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“For this to work, everybody has to depend on everybody,” science teacher Mr. Bawlson told his students as they formed a circle and tried to balance plastic straws between the tips of their fingers. The science teacher at the Middle College at NC A&T wanted to show his students that success as a group required the success of each individual person. Bawlson tasked his students with holding each of their classmates accountable throughout the year as well as helping them when they need it.

Students at the Middle College as well as the STEM Early College at NC A&T have the opportunity to take college courses at NC A&T and can graduate high school with up to two years of college credits. Both schools are highly competitive; many students apply for a limited number of spots. This year, the Middle College will move to a lottery-based admissions system. In 2018, the STEM Early College graduated 100 percent of its 50 seniors and the Middle College graduated 100 percent of its 34 seniors, both groups with substantial scholarship dollars for college.

The Middle College at NC A&T only admits young men, and almost 100 percent of their students are African American. The STEM Early College is co-ed and monitors its demographics to ensure the diversity of their classes reflects the diversity of their surrounding community, Guilford County.

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Miles Williams, a student at the Middle College at NC A&T, greets EducationNC board members. Molly Osborne/EducationNC

At both schools, students are not only taught the core subjects but are also taught how to make their community a better place, whether that is in the classroom or beyond.

“My peers have pushed me to do better,” said Jalani Maxwell, a senior at the STEM Early College who plans on going to NC State next year for graphic design. “Since your peers want more for you, you want more for you … If I’m slacking, my peers will tell me, ‘It’s time to get back on it. You have dreams and goals that you want to accomplish.'”

Students at the STEM Early College at NC A&T complete their high school requirements in two years and then spend two years taking college courses. As a STEM school, Williams and her staff are making sure students get the courses and skills necessary to succeed in STEM careers, but they are also helping students understand and shape their impact on the world. While the school has won many awards, the one Williams says she is most proud of is that they are a 2018-2023 National School of Character.

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STEM Early College at NC A&T Principal Jamisa Williams. Molly Osborne/EducationNC

“Ultimately, our goal is to buy into the idea that to engineer is human,” Williams said. “As we are building solutions to real world problems, there is a human factor there that can impact what we do.”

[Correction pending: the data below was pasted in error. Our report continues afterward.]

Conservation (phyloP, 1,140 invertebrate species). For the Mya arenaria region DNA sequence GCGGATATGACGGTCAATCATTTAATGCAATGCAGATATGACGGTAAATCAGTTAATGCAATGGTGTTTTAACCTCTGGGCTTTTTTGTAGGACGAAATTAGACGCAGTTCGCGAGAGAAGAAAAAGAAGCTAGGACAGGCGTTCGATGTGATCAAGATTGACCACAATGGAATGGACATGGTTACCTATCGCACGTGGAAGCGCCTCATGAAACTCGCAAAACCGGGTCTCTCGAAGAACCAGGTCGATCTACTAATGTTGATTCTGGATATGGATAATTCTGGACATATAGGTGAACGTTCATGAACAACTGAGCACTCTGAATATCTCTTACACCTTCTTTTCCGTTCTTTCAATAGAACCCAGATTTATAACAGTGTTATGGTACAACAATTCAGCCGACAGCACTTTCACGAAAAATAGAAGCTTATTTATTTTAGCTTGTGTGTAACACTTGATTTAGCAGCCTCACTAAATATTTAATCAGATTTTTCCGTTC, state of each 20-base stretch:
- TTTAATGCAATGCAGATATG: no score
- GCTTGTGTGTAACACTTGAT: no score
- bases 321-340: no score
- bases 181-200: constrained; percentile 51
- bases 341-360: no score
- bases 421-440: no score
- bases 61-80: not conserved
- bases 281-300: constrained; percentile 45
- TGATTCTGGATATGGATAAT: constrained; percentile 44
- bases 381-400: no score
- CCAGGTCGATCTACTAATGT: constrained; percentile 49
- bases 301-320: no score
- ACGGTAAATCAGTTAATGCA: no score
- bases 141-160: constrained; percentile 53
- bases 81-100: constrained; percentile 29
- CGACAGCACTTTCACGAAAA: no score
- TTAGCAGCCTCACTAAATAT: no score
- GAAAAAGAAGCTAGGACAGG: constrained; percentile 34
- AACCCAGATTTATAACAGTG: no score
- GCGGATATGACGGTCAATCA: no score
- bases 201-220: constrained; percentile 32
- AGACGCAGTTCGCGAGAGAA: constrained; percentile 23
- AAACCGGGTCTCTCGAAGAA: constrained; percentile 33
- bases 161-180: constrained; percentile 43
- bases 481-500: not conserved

Williams gave the example of a bridge failure in Florida. The bridge failed, she said, because the engineer forgot a key component in building the bridge, and in doing so impacted real lives. “We want our students to be very very thoughtful about as they are building things and solutionizing the world, as you will, that it impacts somebody … We want students to have a real feeling about community, people, and care.”

This emphasis on finding solutions to build a better world can be seen throughout the school. Students are encouraged to explore problems they see and come up with solutions during a capstone project their sophomore year.

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Ninth graders Cedra Ali, Chela Parris, Avery Chapman, and Taylor Holman working on their research project on pesticides. Molly Osborne/EducationNC

Ryyan Pritchett, a senior, founded her own company with a classmate for their capstone project after seeing the need for more hair care products for African American women. A group of ninth-grade students are currently working on a research project around the impact of pesticides on health. They are surveying classmates and community members to gauge whether people care about the negative health impacts. Ayana Lawson, a senior, hopes to become an immigration lawyer. “One thing I really enjoy about this school even though it was really hard is it taught me how to advocate for myself,” she said, “and I think that is a tool you need to survive this world.”

They also focus on service learning. Williams said the graduating class of 50 students last year served over 15,000 hours in the community. Why? “We are constantly focusing on problems,” she said. “We talk about problems here all the time. How are we going to find solutions to problems? Students have to consider how their solution impacts the greater community.”

At the Middle College, students live by a school creed that includes the maxims “I will be a servant to my community,” and “I will be a reflection for others to follow.” The creed ends with “I will go to college!”

Hear from two students at the STEM Early College and Middle School about their experiences, hopes, and dreams in the videos below.

Molly Osborne

Molly Osborne is the director of policy for EducationNC and the N.C. Center for Public Policy Research.